LIPA Battles Outages as Storm Continues to Drench LI

Long Island Weather
Coastal storm continues to pound LI with rain and whipping winds.
Coastal storm continues to pound LI with rain and whipping winds.

The coastal storm that drenched much of Long Island overnight will continue to impact the region Wednesday as travelers prepare to leave town for the Thanksgiving holiday.

Forecasters are calling for more rain and windy conditions throughout the morning Wednesday before tapering off in the afternoon. The National Weather Service cautioned that rain could be heavy at times and could potentially cause flooding in certain areas. A flood watch is in effect until 4 p.m.

The National Weather Service, which called for 2 to 4 inches of rain before the storm hit, reported 2.5 inches of rain in Floral Park and 1.61 inches at MacArthur Airport in Islip.

Wind will continue to be a factor with gusts approaching 26 mph. The NWS measured overnight wind gusts of more than 45 mph across the Island.

The unusually mild conditions that many Long Islanders woke up to Wednesday morning will drop once a cold front moves across the area, the NWS said. Temperatures should fall to 46 degrees by the afternoon before plummeting to freezing temperatures by the evening. Wind could pick up again overnight with gusts as high as 43 mph.

The storm knocked out power to as many as 9,000 Long Island Power Authority customers overnight but that number had dropped to 4,820 as of 9:48 a.m., according to utility’s website.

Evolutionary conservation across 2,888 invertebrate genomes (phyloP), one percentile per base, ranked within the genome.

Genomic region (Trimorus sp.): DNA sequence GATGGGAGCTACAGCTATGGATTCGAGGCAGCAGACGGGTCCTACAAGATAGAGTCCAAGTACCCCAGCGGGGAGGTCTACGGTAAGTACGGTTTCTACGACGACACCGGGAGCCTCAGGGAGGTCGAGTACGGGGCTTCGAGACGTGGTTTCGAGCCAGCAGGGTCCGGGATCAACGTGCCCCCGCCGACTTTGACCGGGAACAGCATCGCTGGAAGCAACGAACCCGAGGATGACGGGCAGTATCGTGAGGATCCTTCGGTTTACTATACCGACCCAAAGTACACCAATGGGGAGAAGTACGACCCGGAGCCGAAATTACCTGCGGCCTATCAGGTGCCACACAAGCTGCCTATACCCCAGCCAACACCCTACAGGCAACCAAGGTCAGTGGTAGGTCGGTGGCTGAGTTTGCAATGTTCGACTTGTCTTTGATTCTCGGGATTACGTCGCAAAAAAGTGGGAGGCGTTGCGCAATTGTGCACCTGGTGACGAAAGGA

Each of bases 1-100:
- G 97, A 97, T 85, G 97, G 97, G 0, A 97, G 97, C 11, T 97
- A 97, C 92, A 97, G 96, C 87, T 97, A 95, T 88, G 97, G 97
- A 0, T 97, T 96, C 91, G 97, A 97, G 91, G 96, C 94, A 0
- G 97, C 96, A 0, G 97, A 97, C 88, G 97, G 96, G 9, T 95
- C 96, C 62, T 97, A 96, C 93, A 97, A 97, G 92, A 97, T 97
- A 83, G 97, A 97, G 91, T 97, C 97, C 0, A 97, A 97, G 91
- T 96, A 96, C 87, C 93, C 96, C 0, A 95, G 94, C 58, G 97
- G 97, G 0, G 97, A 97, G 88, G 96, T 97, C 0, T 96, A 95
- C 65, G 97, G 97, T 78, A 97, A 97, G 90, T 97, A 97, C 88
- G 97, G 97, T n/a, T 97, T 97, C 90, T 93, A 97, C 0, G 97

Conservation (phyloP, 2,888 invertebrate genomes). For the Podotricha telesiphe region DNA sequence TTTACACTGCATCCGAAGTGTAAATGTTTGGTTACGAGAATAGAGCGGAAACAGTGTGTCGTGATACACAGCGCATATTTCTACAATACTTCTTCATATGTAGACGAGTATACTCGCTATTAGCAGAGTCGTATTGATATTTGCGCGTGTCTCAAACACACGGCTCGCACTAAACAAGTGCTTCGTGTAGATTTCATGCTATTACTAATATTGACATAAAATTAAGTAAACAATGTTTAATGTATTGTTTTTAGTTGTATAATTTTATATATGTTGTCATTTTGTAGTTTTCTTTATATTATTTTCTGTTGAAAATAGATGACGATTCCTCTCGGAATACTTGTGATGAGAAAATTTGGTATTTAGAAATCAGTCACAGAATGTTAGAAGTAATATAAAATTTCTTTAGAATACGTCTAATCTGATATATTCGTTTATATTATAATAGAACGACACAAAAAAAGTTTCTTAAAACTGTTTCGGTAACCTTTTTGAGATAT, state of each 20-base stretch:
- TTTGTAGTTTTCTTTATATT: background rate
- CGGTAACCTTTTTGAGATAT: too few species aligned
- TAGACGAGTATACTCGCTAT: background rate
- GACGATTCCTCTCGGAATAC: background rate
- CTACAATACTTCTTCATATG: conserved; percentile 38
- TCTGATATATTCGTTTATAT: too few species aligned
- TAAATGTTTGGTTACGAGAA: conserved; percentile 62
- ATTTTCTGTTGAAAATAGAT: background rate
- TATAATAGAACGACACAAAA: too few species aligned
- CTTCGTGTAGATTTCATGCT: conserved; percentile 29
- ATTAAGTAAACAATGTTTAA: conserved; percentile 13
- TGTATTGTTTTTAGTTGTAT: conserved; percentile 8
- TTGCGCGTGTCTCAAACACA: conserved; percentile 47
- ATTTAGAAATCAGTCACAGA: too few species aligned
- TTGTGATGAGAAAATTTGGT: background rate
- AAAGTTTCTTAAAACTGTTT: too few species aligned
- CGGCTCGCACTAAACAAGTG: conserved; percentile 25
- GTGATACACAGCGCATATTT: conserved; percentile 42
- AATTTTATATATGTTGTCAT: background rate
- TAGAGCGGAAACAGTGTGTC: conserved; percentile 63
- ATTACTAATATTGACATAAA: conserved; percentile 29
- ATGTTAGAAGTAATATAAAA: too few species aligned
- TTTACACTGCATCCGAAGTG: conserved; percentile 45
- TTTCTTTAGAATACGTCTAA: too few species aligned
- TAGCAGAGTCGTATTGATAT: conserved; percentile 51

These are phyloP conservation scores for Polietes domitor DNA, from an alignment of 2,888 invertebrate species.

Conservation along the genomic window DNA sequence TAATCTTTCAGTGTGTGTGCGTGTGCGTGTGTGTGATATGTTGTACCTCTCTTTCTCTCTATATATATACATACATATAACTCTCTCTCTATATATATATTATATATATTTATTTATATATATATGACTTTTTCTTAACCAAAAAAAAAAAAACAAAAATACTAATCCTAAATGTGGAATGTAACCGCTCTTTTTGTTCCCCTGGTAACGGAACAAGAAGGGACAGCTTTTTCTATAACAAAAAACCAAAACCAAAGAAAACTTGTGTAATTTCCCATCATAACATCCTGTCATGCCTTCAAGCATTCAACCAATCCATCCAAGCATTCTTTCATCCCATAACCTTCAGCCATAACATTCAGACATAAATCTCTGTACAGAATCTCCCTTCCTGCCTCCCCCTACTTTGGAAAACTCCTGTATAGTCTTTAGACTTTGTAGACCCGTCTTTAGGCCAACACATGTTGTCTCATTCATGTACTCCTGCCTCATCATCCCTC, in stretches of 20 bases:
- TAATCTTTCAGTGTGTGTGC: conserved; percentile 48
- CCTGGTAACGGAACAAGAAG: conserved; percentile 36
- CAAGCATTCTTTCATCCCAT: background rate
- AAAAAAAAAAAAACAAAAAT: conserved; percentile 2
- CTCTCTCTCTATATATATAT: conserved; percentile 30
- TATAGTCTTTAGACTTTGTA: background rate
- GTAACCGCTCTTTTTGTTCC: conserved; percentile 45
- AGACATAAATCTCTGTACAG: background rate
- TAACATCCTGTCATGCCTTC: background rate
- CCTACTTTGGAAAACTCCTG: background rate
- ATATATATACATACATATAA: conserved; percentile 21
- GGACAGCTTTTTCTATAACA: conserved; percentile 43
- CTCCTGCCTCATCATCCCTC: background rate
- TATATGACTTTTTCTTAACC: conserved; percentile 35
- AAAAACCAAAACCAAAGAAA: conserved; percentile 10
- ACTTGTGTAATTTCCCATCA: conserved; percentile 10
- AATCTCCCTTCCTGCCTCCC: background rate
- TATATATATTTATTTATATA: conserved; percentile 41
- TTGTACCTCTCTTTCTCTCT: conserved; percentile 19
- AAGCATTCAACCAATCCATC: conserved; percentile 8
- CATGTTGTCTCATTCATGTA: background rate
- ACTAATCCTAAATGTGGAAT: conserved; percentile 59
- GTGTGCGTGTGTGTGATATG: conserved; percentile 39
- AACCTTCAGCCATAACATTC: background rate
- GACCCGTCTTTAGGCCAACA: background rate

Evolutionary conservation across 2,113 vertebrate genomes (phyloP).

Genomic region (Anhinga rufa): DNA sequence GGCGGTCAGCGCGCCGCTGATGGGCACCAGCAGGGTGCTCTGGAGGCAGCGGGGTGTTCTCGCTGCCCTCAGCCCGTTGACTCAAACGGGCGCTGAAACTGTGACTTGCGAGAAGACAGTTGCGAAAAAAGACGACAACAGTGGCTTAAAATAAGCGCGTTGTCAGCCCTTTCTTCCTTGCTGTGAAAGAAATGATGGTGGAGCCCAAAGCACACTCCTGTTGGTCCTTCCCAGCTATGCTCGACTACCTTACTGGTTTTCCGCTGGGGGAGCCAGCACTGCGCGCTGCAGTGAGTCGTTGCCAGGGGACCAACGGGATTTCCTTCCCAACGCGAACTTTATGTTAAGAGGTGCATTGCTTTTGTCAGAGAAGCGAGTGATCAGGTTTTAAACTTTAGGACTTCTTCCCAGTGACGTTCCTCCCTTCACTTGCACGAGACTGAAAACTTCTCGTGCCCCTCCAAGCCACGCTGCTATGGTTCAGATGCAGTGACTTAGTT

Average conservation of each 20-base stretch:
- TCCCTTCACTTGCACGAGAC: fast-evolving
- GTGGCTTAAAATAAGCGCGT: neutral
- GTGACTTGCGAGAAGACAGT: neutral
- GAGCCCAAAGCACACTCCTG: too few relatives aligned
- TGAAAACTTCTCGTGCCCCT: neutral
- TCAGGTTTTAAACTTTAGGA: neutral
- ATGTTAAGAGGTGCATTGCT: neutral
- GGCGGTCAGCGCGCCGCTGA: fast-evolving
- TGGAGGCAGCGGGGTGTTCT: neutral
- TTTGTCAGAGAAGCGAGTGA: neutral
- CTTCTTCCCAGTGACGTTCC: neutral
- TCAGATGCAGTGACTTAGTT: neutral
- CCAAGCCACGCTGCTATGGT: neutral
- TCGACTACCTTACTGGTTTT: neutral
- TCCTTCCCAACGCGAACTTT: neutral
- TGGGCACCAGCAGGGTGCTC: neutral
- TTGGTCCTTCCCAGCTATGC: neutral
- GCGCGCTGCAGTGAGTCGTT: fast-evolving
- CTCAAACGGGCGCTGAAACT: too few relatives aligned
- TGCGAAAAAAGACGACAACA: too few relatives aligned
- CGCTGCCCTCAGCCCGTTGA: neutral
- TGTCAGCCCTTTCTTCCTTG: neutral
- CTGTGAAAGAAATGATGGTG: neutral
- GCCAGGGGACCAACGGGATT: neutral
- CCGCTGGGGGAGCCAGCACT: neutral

LIPA released a statement saying it is experiencing “widespread power outages across Long Island,” due to high winds and heavy rain.

“Restoration crews are assessing damage and restoring power as quickly as possible,” LIPA said.

The New York State Department of Transportation was not reporting any major delays or traffic accidents by the morning.

But both John F. Kennedy and La Guardia airports were reporting weather-related delays Wednesday morning.

The powerful storm has already frustrated thousands of travelers across the country celebrating Thanksgiving away from home. AAA estimated that 43 million Americans will travel during the holiday, with 39 million traveling by car.

Thousands of flights have either been cancelled or delayed with many parts of the country experiencing heavy rain, snow or icy conditions.

The storm should clear out by Wednesday evening, making way for clear skies on Thursday.